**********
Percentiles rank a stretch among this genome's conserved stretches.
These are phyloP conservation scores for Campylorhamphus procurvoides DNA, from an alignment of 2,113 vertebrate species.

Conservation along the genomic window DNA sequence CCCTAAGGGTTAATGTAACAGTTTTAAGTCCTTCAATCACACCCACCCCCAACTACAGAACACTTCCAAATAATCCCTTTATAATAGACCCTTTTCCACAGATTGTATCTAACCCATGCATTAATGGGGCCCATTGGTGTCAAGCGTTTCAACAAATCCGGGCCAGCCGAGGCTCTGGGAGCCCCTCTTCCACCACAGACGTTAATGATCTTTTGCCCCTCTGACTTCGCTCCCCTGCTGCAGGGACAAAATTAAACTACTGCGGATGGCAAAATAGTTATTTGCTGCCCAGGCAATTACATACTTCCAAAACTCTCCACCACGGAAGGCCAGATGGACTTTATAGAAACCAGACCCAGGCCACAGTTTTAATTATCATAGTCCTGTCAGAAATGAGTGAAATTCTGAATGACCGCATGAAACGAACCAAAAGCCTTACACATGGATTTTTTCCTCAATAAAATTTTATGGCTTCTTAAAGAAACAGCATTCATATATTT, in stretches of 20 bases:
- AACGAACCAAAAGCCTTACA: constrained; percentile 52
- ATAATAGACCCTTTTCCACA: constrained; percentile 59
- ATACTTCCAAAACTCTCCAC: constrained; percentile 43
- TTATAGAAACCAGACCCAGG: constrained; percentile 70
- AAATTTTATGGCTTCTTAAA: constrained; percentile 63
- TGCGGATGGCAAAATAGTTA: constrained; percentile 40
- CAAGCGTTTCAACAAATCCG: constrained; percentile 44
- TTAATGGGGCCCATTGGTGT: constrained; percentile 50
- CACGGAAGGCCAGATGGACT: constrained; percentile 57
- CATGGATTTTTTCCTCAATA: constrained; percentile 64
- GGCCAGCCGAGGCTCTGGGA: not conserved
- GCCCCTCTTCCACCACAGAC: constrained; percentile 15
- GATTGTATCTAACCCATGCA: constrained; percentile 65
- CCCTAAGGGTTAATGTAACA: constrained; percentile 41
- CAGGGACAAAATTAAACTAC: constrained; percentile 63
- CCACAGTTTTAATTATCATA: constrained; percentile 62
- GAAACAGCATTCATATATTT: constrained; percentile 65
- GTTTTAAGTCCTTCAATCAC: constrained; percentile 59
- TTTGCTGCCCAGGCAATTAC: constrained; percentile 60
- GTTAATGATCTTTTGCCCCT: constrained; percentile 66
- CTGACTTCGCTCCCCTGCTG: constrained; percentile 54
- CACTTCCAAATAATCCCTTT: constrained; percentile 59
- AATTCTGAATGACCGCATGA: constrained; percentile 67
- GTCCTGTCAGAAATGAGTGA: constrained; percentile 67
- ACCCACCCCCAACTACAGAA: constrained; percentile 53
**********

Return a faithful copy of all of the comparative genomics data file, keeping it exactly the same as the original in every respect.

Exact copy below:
Percentiles rank a stretch among this genome's conserved stretches.
These are phyloP conservation scores for Campylorhamphus procurvoides DNA, from an alignment of 2,113 vertebrate species.

Conservation along the genomic window DNA sequence CCCTAAGGGTTAATGTAACAGTTTTAAGTCCTTCAATCACACCCACCCCCAACTACAGAACACTTCCAAATAATCCCTTTATAATAGACCCTTTTCCACAGATTGTATCTAACCCATGCATTAATGGGGCCCATTGGTGTCAAGCGTTTCAACAAATCCGGGCCAGCCGAGGCTCTGGGAGCCCCTCTTCCACCACAGACGTTAATGATCTTTTGCCCCTCTGACTTCGCTCCCCTGCTGCAGGGACAAAATTAAACTACTGCGGATGGCAAAATAGTTATTTGCTGCCCAGGCAATTACATACTTCCAAAACTCTCCACCACGGAAGGCCAGATGGACTTTATAGAAACCAGACCCAGGCCACAGTTTTAATTATCATAGTCCTGTCAGAAATGAGTGAAATTCTGAATGACCGCATGAAACGAACCAAAAGCCTTACACATGGATTTTTTCCTCAATAAAATTTTATGGCTTCTTAAAGAAACAGCATTCATATATTT, in stretches of 20 bases:
- AACGAACCAAAAGCCTTACA: constrained; percentile 52
- ATAATAGACCCTTTTCCACA: constrained; percentile 59
- ATACTTCCAAAACTCTCCAC: constrained; percentile 43
- TTATAGAAACCAGACCCAGG: constrained; percentile 70
- AAATTTTATGGCTTCTTAAA: constrained; percentile 63
- TGCGGATGGCAAAATAGTTA: constrained; percentile 40
- CAAGCGTTTCAACAAATCCG: constrained; percentile 44
- TTAATGGGGCCCATTGGTGT: constrained; percentile 50
- CACGGAAGGCCAGATGGACT: constrained; percentile 57
- CATGGATTTTTTCCTCAATA: constrained; percentile 64
- GGCCAGCCGAGGCTCTGGGA: not conserved
- GCCCCTCTTCCACCACAGAC: constrained; percentile 15
- GATTGTATCTAACCCATGCA: constrained; percentile 65
- CCCTAAGGGTTAATGTAACA: constrained; percentile 41
- CAGGGACAAAATTAAACTAC: constrained; percentile 63
- CCACAGTTTTAATTATCATA: constrained; percentile 62
- GAAACAGCATTCATATATTT: constrained; percentile 65
- GTTTTAAGTCCTTCAATCAC: constrained; percentile 59
- TTTGCTGCCCAGGCAATTAC: constrained; percentile 60
- GTTAATGATCTTTTGCCCCT: constrained; percentile 66
- CTGACTTCGCTCCCCTGCTG: constrained; percentile 54
- CACTTCCAAATAATCCCTTT: constrained; percentile 59
- AATTCTGAATGACCGCATGA: constrained; percentile 67
- GTCCTGTCAGAAATGAGTGA: constrained; percentile 67
- ACCCACCCCCAACTACAGAA: constrained; percentile 53